Thursday, 10 March 2016

A Little Woman

Sing her song, brush her hair and hold her hand. Tell her stories, hear her laugh and hold her gaze. Watch her dance, smell her skin and hold her close. Don't let go.

Aboriginal children aged 14 years and under, are 8 times more likely to commit suicide than non-Indigenous children the same age.  This is a national statistic, that draws on figures from urban, rural and remote parts of Australia.
March 8th fell on a Tuesday in 2016.   It is International Woman's Day.   Social media was alight with messages, remembering the great, the triumphant, the struggle and the glory of women - feminism, friendship and families. 

But for those who knew, had heard the terrible news, there was no celebration, no reflection  because a child, a girl child, a little woman had died.
She died on a Sunday, and the word travelled out from the remote Aboriginal community, shattering everyone who heard the tragic news.

What is there to say? How to put tears into words? How to describe the bruised heart? How to make sure this never ever happens again? How to remember her, how to grieve?

Two questions. How did this happen? What can we do to make sure it never happens again?

The answers are in a small community in a remote part of north Western Australia.  Is it our right to pry?  Does our curiosity multiple the anguish for those left behind?  How do we support the family, the ones who grieve for the child they knew, of their blood?

You won't find the answers in Sydney or Melbourne, or even Perth.  Most likely we will never know, even with the inquiry the WA government is planning to hold into the nineteen other deaths by suicide that has happened this year. 

Mostly black lives are lived below the gaze of those who care to look our way.  Or we are in rural towns that are not on any tourist travel log. Or we are in remote parts of the country that appear in documentaries and in pictures painted by media stories.

Stock footage, they use - the media when they don't have a photo of the people, or the community - it shames us all,  these generic photos of actual people that reduce Aboriginal people to symbols, their faces turned away in a nod to privacy.

A child dies, there are no words.  A child dies in this way, it scrambles the mind.  And by the time the news breaks and people reach out to others in horror and sadness, I need to set the anger aside.  
What are we doing with our power? We are not all of us powerless.  I want to smash the world and have everyone stand in shreds in a wasteland and say, 'yes, it has come to this. Now I understand how a child could die. We do not know how to live, how will a child?'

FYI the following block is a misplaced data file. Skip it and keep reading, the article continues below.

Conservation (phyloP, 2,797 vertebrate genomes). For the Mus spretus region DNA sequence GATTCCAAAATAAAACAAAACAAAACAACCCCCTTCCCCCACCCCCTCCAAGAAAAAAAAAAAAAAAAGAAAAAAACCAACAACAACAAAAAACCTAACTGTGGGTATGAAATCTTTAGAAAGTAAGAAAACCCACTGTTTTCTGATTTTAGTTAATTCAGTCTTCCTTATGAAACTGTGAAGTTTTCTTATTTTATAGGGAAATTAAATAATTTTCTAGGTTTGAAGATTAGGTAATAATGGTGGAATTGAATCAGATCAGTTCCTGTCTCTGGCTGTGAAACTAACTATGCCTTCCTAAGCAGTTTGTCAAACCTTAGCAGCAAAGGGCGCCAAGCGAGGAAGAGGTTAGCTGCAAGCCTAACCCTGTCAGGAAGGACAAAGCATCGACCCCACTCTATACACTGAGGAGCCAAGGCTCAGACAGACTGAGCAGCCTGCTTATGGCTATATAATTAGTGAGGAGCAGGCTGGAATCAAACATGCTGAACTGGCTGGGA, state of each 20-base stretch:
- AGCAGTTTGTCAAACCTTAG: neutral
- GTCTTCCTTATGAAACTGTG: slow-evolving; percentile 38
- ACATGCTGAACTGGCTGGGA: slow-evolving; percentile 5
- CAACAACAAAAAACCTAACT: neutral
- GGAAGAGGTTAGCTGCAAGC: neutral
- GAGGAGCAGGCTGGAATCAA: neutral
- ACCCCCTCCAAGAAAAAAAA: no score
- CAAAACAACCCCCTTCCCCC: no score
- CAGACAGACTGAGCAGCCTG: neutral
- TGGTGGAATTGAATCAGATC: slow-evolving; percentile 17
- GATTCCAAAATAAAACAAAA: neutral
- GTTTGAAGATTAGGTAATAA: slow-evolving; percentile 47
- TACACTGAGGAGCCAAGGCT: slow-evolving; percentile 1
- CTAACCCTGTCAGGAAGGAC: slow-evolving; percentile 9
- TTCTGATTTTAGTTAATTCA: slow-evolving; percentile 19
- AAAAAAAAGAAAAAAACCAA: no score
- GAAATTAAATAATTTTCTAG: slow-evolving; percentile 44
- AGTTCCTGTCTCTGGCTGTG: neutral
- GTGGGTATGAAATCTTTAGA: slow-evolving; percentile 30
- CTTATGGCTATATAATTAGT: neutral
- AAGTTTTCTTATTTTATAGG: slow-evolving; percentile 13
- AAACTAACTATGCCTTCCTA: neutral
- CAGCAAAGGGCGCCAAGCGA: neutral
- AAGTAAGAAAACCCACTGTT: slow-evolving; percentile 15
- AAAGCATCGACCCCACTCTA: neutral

We ricochet silently and coldly off each other now that those of us no longer have the rituals when death follows life. 

Words are dangled in silent faces.  How did this happen, what can we do to stop it ever happening again?  There's a black hole where our customs used to be.  We are in mourning, how can we talk about how to change the world now?  

We no longer mourn as a community.  Death, it is everywhere now.  It stokes the fear inside.  There is no reprieve, who will go first? Who will twist this into just another day? Each hour of ticking life taking us further and further away from when a small child still walked amongst us.

This is our culture now.  We are small groups trying to survive in isolation from each other.  We were not forced apart, we escaped the brutality of colourism: where the darker the skin, the greater the scorn for being too country, too secretive, too politically naive. For being too black. Troublemakers as they live and breath.

Urban, rural and remote - black, brown, white - old, young, new born - educated, book shy and cant sit still - halfway, in the way, lost.  We are too many to describe.  We are pushed and torn, battered and feted. We float on the river of chance.  We are disturbed from our thoughts and powerless to care for our own when we are forced to fight for our right to be in our skin, unchallenged.

In no particular order, we can expect conversations along the lines of...

Years ago, I was head hunted to work with kids. No one else wanted to. I had to be asked three times. I was not keen. I thought a person should be qualified.  
The centre looked small and bare and boring. The kids were small for their age and angry.  People wold cross the street to avoid us.  In the end, the kids weren't the problem at all. 
They were victims. Indifference, poverty, abuse, they faced more battles than a fully grown adult.  They were beaten by the system, the town, their colour and the low expectations of the school.

Overwhelmingly the priority for a young person is some where safe to sleep at night when they need it.  People will recoil in horror at the thought of children being found in some rough spot roaming at night but they should be gut punched with shock to hear that no government body will approve a safe house for children.
The reasons to deny safe shelter for a child make sense if you are a bastardised version of a human being.  'But someone gets welfare money for them, why should we pay more money to have an extra home for them?'

But the state will pay thousands of dollars to house them in a detention centre or an adult jail?  

My final remarks... 

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